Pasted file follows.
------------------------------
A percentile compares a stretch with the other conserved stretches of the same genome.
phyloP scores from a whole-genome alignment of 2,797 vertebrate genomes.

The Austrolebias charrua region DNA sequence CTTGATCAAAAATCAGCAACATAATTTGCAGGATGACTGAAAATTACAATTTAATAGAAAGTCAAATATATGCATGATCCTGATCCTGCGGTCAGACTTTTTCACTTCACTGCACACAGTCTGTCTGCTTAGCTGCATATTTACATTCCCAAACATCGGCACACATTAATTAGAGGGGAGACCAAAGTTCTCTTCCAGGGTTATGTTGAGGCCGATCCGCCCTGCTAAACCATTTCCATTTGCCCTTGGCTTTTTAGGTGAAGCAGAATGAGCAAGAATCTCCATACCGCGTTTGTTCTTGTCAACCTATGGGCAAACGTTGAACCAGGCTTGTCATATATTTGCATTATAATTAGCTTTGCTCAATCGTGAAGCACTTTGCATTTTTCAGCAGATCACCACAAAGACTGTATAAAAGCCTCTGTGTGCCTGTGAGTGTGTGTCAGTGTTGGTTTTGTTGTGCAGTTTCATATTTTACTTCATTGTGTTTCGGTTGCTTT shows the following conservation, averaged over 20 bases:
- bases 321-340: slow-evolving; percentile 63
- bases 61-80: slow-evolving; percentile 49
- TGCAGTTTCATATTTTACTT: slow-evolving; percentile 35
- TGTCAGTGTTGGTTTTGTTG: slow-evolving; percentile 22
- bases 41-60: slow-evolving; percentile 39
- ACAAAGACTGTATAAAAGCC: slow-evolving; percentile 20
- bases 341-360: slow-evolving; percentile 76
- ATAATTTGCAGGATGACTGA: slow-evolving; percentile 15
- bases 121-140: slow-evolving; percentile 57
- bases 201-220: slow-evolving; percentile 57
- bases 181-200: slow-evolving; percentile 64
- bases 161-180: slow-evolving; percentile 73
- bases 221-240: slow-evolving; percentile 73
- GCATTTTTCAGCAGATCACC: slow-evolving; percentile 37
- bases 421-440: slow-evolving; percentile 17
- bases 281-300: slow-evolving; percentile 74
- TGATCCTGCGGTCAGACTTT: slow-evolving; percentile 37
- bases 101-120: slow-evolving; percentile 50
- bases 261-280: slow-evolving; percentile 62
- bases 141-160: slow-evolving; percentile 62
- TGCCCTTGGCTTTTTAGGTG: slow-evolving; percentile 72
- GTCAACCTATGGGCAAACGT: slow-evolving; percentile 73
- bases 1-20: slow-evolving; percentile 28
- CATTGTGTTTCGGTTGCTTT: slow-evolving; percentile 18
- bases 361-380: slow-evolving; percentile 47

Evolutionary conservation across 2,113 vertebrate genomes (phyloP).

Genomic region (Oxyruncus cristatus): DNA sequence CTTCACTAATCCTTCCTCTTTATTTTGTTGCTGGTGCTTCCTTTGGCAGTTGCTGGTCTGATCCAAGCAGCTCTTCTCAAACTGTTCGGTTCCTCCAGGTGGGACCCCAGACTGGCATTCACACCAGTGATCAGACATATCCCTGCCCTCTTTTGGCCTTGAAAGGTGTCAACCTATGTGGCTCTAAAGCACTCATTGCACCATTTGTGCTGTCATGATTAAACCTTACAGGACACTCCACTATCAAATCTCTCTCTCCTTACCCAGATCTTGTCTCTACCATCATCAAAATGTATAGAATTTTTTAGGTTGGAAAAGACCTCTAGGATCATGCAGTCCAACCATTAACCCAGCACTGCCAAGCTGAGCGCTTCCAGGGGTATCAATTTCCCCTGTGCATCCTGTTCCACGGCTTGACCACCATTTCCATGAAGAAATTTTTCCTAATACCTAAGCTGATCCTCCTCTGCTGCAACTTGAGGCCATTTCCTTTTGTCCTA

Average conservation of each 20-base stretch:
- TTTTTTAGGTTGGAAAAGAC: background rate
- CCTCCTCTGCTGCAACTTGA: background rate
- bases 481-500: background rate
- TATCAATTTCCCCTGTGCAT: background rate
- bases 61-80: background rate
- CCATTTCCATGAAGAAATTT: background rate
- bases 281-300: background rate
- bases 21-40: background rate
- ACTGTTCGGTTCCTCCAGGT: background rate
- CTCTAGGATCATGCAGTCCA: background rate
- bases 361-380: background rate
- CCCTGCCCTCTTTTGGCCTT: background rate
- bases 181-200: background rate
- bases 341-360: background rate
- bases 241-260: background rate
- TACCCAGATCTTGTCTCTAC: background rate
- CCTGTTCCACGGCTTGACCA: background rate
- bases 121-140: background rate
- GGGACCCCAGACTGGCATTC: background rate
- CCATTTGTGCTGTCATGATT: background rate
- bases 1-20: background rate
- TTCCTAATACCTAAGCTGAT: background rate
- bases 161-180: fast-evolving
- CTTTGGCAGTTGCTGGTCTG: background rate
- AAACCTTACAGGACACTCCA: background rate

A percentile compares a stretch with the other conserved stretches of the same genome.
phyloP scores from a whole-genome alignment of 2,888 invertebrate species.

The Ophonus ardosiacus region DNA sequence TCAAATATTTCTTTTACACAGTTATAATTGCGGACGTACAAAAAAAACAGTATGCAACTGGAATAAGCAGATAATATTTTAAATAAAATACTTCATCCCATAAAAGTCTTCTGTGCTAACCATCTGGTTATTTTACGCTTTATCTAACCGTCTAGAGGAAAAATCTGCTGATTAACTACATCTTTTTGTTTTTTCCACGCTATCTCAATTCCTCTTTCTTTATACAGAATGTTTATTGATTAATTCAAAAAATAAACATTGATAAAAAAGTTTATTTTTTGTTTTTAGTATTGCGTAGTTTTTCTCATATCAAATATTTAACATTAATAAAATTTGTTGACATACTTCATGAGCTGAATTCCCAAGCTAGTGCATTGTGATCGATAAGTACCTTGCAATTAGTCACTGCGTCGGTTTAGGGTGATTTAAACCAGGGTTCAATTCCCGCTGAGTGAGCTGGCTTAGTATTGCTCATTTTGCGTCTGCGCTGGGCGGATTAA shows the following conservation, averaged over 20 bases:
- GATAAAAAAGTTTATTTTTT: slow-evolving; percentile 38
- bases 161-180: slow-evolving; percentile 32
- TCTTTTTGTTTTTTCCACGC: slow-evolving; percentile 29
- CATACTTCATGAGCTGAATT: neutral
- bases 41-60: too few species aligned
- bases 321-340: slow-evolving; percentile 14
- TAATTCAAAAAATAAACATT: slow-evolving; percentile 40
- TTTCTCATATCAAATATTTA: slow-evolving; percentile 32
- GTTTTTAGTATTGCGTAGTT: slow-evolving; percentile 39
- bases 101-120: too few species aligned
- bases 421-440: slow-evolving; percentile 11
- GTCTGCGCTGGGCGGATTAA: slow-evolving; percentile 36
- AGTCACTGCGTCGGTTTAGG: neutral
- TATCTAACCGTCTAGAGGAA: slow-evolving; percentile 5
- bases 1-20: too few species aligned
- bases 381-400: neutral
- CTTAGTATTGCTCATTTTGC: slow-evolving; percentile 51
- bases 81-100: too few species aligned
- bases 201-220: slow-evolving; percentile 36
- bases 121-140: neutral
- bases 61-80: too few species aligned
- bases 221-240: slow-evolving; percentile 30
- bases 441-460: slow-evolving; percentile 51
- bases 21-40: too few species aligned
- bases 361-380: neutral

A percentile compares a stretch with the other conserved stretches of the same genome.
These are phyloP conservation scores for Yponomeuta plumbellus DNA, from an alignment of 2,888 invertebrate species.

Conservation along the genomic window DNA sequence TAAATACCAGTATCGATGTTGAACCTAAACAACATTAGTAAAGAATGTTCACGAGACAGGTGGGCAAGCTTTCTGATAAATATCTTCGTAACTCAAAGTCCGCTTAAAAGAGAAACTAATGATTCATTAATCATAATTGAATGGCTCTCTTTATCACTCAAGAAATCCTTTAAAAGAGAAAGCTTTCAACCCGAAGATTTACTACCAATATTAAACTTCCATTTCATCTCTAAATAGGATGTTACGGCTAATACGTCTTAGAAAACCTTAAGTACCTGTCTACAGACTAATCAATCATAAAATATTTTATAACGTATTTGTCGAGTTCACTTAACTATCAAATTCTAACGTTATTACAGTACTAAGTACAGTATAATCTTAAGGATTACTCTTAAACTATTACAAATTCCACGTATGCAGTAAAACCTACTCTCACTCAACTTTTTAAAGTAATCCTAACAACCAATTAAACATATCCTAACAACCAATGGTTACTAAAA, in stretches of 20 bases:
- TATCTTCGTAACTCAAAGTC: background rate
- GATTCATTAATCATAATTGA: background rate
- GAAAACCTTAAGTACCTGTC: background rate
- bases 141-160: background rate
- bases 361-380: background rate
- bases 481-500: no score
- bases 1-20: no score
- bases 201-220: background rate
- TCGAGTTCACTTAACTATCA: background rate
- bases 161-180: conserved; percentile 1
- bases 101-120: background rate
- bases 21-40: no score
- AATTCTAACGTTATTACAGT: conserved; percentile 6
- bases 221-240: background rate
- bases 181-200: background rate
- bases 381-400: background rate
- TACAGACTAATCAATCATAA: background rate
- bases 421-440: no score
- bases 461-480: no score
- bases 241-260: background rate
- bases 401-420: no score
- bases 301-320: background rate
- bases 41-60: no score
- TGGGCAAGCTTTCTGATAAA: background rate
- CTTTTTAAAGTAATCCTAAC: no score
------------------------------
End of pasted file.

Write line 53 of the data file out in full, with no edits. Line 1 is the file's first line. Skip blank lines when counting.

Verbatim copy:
- TTCCTAATACCTAAGCTGAT: background rate